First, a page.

Segments in this Video

Christianity and Pre-Hispanic Concepts (03:18)


The conquest of Mexico pitted two religious concepts: the individual and the society, and monotheism versus polytheism. Experts discuss differences of beliefs between Mesoamericans and the Christian Conquistadors.

Body and Soul in Christianity and the Pre Hispanic World (02:00)

The Christian concept of the person is formed of body, spirit and soul, while the Mesoamericans believed the individual was formed by three souls, in the brain, heart and liver. Mesoamericans also had an animist relationship with an animal and a relationship with the collective.

Human Sacrifice (04:37)

Human sacrifice has existed in civilizations and in Christianity, is represented by Christ's sacrifice reenacted in the Mass. Mesoamerican civilizations sacrificed captives before the Aztec Empire.

Sacrifice for the Cyclical Renewal of the Gods (02:20)

Almost all religions have practiced human sacrifice, but the Aztecs emphasized sacrifice in their political, military and cosmological realms. Flower Wars captured sacrificial victims to feed the gods, while other victims personified the gods for renewal.

Tonalli (04:51)

The Tonallí is the energy that resides in the brain; it can be preserved for the collective if death is administered by ritual sacrifice. Captives from the Flower Wars were joined by slaves bought for sacrifice as the state gained power.

Cannibalism (04:22)

The ritual sacrifice could include the consumption of certain parts by a group in ritual, or be part of revenge cannibalism on the battlefield. Absence of cattle may have led to a lack of protein. Aztec culture of sacrifice controlled subjects and terrorized enemies

Spiritual Conquest (03:31)

Pope Alexander VI authorized the conversion of the natives of Spain's holdings in the New World, with the obligation of the church to protect the converted natives. Temples and idols were destroyed and churches and convents built.

Franciscan Friars (02:09)

Cortés greets the twelve friars who went to Tenochtitlán in 1524 to found the Franciscan mission. As linguists, the friars find new linguistic modes in Aztec codices.

Bernardino de Sahagún (03:40)

In the 1550-60s, Friar Bernardino de Sahagún dedicated himself to learning the native languages and transcribing the culture, flora and fauna, indigenous medicine, and native writings in his Florentine Codex.

Creation of a Mestizo Nation (02:33)

The early Franciscan friars arrived from the Reconquest of Spain with the fire of conversion that destroyed native codices and symbols of native beliefs. Some tried to justify this destruction. Cortés was determined not to allow the extermination of the native population.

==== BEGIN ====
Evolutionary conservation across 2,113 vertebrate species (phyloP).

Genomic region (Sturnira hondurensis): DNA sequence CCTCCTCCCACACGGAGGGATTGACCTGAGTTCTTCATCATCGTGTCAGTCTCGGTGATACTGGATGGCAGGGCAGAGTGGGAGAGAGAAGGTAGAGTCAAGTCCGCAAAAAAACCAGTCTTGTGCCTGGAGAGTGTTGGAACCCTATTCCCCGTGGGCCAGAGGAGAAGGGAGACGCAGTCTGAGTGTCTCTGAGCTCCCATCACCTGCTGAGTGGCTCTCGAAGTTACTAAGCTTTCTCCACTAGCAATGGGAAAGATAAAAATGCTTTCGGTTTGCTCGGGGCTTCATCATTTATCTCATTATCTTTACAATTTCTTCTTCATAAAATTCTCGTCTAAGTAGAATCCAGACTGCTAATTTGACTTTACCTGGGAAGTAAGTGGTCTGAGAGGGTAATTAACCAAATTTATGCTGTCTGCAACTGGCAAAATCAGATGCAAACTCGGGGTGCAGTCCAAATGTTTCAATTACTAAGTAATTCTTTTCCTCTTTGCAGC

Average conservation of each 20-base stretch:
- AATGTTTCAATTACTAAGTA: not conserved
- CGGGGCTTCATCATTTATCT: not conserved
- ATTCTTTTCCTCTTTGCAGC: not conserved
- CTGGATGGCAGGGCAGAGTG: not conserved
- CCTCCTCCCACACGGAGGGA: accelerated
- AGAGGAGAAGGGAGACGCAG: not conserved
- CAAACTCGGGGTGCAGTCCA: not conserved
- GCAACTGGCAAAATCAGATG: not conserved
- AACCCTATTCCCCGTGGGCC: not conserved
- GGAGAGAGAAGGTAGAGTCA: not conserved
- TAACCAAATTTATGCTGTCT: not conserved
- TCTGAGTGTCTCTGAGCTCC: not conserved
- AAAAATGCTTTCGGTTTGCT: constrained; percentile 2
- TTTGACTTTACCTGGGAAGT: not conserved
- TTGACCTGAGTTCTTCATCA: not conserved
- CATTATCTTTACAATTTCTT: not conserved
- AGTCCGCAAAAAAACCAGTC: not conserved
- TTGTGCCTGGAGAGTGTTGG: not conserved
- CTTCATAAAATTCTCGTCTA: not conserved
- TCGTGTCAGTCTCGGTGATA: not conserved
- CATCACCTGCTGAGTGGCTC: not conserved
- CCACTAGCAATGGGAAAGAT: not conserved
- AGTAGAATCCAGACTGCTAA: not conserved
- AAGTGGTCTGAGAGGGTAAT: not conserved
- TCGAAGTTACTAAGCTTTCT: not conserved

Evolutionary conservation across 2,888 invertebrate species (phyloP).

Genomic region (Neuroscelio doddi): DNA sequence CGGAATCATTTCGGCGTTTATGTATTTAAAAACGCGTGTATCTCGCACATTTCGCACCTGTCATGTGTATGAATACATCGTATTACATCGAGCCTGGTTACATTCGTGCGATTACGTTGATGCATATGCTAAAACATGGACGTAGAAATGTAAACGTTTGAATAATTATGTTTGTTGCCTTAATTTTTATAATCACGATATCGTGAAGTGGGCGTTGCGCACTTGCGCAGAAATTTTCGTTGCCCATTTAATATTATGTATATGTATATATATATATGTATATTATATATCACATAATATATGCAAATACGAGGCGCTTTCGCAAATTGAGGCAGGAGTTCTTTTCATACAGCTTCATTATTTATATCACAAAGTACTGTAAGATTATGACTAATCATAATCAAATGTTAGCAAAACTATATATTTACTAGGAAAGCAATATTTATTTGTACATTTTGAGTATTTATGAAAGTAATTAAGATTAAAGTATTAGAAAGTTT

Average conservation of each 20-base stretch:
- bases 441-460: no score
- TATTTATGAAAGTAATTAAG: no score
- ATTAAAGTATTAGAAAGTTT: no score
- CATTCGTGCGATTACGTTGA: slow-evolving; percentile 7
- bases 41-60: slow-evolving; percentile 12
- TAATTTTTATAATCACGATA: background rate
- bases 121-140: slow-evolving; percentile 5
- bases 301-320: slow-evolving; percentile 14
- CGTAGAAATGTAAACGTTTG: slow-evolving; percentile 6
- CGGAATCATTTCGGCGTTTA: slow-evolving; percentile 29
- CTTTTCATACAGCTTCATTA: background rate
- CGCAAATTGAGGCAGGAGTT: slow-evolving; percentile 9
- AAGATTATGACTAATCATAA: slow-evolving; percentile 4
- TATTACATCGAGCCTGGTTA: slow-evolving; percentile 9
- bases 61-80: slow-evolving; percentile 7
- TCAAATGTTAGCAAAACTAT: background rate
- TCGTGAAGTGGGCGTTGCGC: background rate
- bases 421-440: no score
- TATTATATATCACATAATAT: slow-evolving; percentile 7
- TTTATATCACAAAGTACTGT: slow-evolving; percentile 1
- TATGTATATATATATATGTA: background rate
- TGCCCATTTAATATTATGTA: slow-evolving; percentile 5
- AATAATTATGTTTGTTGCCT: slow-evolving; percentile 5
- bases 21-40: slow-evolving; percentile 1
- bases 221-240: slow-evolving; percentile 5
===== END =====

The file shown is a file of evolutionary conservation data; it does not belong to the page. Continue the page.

Bartolomé de las Casas, Defender of the Natives (05:59)

Friar Bartolomé de las Casas protected the native population, but insisted on changing their beliefs. Bartolomé went with his father to Hispaniola as the second ordained priest to the New World and was horrified by the treatment of the native population.

Credits: Human Sacrifice and Spiritual Conquest: The Conquest-Part 3 (01:24)

Credits: Human Sacrifice and Spiritual Conquest: The Conquest-Part 3

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Human Sacrifice and Spiritual Conquest: The Conquest—Part 3

Part of the Series : The Conquest
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In this chapter two different notions, on how each empire saw the world converge and yet differ in one equally important aspect for both cultures: religion. The spiritual conquest was an even more complicated task than the military conquest, where the role of the friars and humanists was pivotal in this transformative process. The permanence and merge of beliefs became the religious basis for the modern Mexicans. The third part of The Conquest series concerns the religious and philosophical differences between the Spaniards and the Mesoamerican cultures, monotheism versus polytheism, individualism versus collectivism. Historians and anthropologists also find similarities as in the concepts of body and soul, and sacrifice; but Christ's crucifixion was the ultimate sacrifice for Christians, while the Aztecs emphasized human sacrifice for political, military and cosmological reasons, using it to control and terrorize their subjects. The advent of the Franciscan monks, sent by Pope Alexander VI to convert and protect the natives, allowed the mestization of the Mexican population, unlike in the Bahamas. Monks like Friar Bernardino de Sahagún and Friar Bartolomé de las Casas preserved the native languages, culture and history from more zealous religious who destroyed Aztec writngs, temples and idols in their fire to exterminate all pagan ideas. (In Spanish)

Length: 43 minutes

Item#: BVL93887

ISBN: 978-1-68272-067-7

Copyright date: ©2011

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